Dems ready new investigative blitz into Trump and associates

Elijah Cummings, Jim Jordan

In this Wednesday, Feb. 27, 2019 file photo, House Oversight and Reform Committee Chair Elijah Cummings, D-Md., right, speaks as he gives closing remarks with Rep. Jim Jordan, R-Ohio, the ranking member, at left, as the hearing for Michael Cohen, President Donald Trump’s former lawyer, at the House Oversight and Reform Committee concludes, on Capitol Hill, in Washington. Cummings, said afterward that he wanted to call in several people mentioned repeatedly by Cohen. (AP Photo/Alex Brandon, File)

By Jonathan Easley and Alexis Simendinger

Democrats will dramatically escalate their investigations into President Trump this week, provoking new chatter about how far off impeachment proceedings might be in the House.

A half-dozen congressional committees are investigating the president and his associates, effectively strangling the administration and Trump Organization with requests for testimony and documents into the president’s policies, business interests and campaign.

On the menu this week…

Today, House Judiciary Committee Chairman Jerrold Nadler (D-N.Y.) will request documents from 60 people and entities tied to the president as part of broad investigation into allegations of corruption and obstruction of justice.

Reuters: House panel launches probe into possible obstruction by Trump.

Nadler’s aggressive investigation is notable because his committee would conduct a potential impeachment hearing.

“Before you impeach somebody, you have to persuade the American public that it ought to happen.” — Nadler

“I think Congressman Nadler decided to impeach the president the day the president won the election.” — House Minority Leader Kevin McCarthy (R-Calif.)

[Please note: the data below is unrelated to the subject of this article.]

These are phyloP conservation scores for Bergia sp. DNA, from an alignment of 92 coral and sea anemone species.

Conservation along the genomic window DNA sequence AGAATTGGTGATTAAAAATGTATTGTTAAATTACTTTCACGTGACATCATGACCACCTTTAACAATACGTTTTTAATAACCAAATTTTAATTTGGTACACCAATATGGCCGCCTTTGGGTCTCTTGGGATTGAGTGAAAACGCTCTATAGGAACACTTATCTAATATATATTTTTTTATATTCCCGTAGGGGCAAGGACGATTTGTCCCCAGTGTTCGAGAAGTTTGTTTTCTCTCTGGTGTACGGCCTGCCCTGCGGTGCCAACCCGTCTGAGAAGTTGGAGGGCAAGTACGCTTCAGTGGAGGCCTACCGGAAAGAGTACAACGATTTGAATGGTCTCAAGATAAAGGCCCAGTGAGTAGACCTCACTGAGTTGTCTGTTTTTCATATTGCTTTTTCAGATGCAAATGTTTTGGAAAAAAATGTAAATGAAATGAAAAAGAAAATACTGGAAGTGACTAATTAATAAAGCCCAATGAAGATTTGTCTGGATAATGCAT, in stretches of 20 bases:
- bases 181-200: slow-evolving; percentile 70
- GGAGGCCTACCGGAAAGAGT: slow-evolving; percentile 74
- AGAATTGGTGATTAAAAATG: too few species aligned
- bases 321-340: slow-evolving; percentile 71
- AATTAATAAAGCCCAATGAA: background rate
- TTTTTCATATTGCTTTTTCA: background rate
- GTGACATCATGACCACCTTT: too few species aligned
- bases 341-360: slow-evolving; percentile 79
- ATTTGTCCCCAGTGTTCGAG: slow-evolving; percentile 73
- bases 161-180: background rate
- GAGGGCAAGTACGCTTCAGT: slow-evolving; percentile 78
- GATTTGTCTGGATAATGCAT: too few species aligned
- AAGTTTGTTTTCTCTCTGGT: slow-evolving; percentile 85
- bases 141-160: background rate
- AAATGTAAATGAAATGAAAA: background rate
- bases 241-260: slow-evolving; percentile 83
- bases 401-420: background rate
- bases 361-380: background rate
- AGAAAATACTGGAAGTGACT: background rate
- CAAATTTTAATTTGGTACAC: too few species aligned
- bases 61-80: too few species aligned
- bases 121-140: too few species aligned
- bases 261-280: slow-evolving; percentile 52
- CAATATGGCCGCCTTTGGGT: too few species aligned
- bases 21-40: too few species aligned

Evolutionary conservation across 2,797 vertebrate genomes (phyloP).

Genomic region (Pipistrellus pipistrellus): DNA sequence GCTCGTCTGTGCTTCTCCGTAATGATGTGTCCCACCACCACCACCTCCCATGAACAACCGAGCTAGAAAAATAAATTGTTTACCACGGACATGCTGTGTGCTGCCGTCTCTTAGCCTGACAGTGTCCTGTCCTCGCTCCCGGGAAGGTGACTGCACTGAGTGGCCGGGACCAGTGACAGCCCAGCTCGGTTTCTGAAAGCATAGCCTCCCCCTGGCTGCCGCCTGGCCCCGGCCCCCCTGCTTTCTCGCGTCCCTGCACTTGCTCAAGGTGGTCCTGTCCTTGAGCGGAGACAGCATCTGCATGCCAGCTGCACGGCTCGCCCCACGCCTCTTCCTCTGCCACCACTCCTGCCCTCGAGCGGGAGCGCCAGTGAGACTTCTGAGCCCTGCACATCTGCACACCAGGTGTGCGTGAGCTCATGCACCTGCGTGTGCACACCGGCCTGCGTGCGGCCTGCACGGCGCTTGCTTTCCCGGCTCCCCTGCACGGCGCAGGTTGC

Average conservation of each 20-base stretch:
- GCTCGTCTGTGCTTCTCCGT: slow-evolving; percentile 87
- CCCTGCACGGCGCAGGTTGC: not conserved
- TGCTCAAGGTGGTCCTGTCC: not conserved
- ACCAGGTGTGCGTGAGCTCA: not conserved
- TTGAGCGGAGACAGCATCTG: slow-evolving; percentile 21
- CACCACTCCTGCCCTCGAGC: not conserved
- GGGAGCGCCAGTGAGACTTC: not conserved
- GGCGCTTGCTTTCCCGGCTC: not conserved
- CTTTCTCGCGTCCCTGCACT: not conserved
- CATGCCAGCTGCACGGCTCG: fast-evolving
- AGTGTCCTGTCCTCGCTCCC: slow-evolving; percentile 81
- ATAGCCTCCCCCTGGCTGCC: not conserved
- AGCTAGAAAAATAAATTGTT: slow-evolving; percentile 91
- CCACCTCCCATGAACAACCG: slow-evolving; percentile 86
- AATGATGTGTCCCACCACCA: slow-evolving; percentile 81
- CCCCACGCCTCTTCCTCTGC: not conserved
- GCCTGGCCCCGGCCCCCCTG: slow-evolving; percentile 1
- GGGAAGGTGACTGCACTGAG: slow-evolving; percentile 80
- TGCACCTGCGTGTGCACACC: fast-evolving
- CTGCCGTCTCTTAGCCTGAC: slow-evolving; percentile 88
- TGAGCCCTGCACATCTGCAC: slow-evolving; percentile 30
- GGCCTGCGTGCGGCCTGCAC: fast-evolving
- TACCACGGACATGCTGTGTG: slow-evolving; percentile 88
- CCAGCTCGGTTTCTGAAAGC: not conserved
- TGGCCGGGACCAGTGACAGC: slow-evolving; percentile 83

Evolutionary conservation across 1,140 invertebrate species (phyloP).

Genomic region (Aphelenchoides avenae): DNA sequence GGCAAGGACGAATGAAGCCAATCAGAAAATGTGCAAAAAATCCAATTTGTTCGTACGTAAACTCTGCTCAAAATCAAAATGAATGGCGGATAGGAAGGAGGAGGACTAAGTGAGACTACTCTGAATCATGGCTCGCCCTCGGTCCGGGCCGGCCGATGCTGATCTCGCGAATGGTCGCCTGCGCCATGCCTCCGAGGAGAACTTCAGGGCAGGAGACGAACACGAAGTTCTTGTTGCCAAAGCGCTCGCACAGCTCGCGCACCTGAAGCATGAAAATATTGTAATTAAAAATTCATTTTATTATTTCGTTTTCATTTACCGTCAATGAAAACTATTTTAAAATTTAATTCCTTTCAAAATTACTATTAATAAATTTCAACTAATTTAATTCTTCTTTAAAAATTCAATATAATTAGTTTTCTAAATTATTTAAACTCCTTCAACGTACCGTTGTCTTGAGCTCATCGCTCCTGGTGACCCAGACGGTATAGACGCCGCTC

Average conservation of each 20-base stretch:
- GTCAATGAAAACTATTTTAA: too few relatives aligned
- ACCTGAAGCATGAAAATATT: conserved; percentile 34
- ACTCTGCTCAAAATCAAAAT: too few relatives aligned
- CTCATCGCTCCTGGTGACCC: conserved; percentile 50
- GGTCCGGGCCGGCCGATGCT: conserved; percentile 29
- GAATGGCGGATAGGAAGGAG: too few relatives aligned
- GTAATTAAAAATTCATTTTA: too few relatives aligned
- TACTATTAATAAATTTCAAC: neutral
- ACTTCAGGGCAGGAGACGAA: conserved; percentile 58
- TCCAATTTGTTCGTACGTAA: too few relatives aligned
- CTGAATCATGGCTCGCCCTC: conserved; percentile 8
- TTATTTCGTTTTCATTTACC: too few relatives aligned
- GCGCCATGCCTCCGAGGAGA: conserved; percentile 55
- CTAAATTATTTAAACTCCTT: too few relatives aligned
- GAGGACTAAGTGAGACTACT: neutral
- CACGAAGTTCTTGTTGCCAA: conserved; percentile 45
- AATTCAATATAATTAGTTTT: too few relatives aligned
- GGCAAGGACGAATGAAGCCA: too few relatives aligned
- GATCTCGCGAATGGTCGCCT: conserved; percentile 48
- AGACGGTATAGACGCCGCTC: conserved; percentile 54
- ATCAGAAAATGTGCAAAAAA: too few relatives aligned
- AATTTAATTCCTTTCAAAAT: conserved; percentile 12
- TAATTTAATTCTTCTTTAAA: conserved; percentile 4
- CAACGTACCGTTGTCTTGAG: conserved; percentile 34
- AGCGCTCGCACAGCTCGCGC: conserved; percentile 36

Also on Monday, House Oversight and Reform Committee Chairman Elijah Cummings (D-Md.) has set a deadline for the White House to respond to a voluntary request for documentation about the administration’s security clearance practices.

Senior White House adviser Jared Kushner will be in focus here, following a report in The New York Times that Trump overrode a decision by his former Chief of Staff John Kelly, who recommended Kushner’s security clearance be denied over conflicts of interest.

The Hill: Dems ramp up scrutiny of Kushner’s security clearance.

On Wednesday, Trump’s former attorney Michael Cohen will return for a fourth day of testimony on Capitol Hill before he reports to prison in May.

Cohen, whose public testimony last week sent the Democratic investigative machine into overdrive, will appear for a second time to give private testimony before the House Intelligence Committee, which is led Rep. Adam Schiff (D-Calif.), one of Trump’s chief antagonists on Capitol Hill.

Schiff is conducting an investigation that spans Trump’s 2016 campaign, the Trump Organization’s pursuit of a real estate deal in Moscow and the president’s business dealings with Deutsche Bank, among many other things.

The Washington Post: House, Senate Intelligence panels explore Cohen’s knowledge of discussions about potential pardons.

Trump business associate Felix Sater will give public testimony before the committee next week.

The president blasted back at “little shifty Schiff” during a two-hour speech at the Conservative Political Action Conference (CPAC) on Saturday. Trump continued to defend himself on Sunday on Twitter, declaring, “I am an innocent man being persecuted by some very bad, conflicted & corrupt people in a Witch Hunt that is illegal & should never have been allowed to start.

“All of a sudden they’re trying to take you out with bullshit.” — Trump at CPAC

Schiff has ruled out a 2020 challenge to Trump.

The Associated Press: Looking beyond Robert Mueller, Dems cast investigative nets.

The Associated Press: House Democrats expand Russia probe.

Meanwhile, Speaker Nancy Pelosi (D-Calif.) is working to tamp down talk about impeachment.

The crush of new investigations underscores the anxiety and enthusiasm Democrats feel as they consider pursuing impeachment.

The Hill: Dems feel growing pressure on impeachment.

NBC News: The Democratic dilemma over impeachment.

Would Democrats dare to tackle that thorny and divisive issue during an election year when the president will be on the ballot? Are Democrats misreading the public’s interest in the Russia investigation? Can they make the case that allegations of corruption rise to the level for impeachment?

These are the questions the party will wrestle with in the coming days and weeks.

“The longer term trend is, the country sort of said they … decided what they think about Russia, and until there’s a heck of a lot more fact, this country is nowhere near where it needs to be to think you can impeach a president.” — GOP pollster Bill McInturff on NBC’s “Meet the Press”

 

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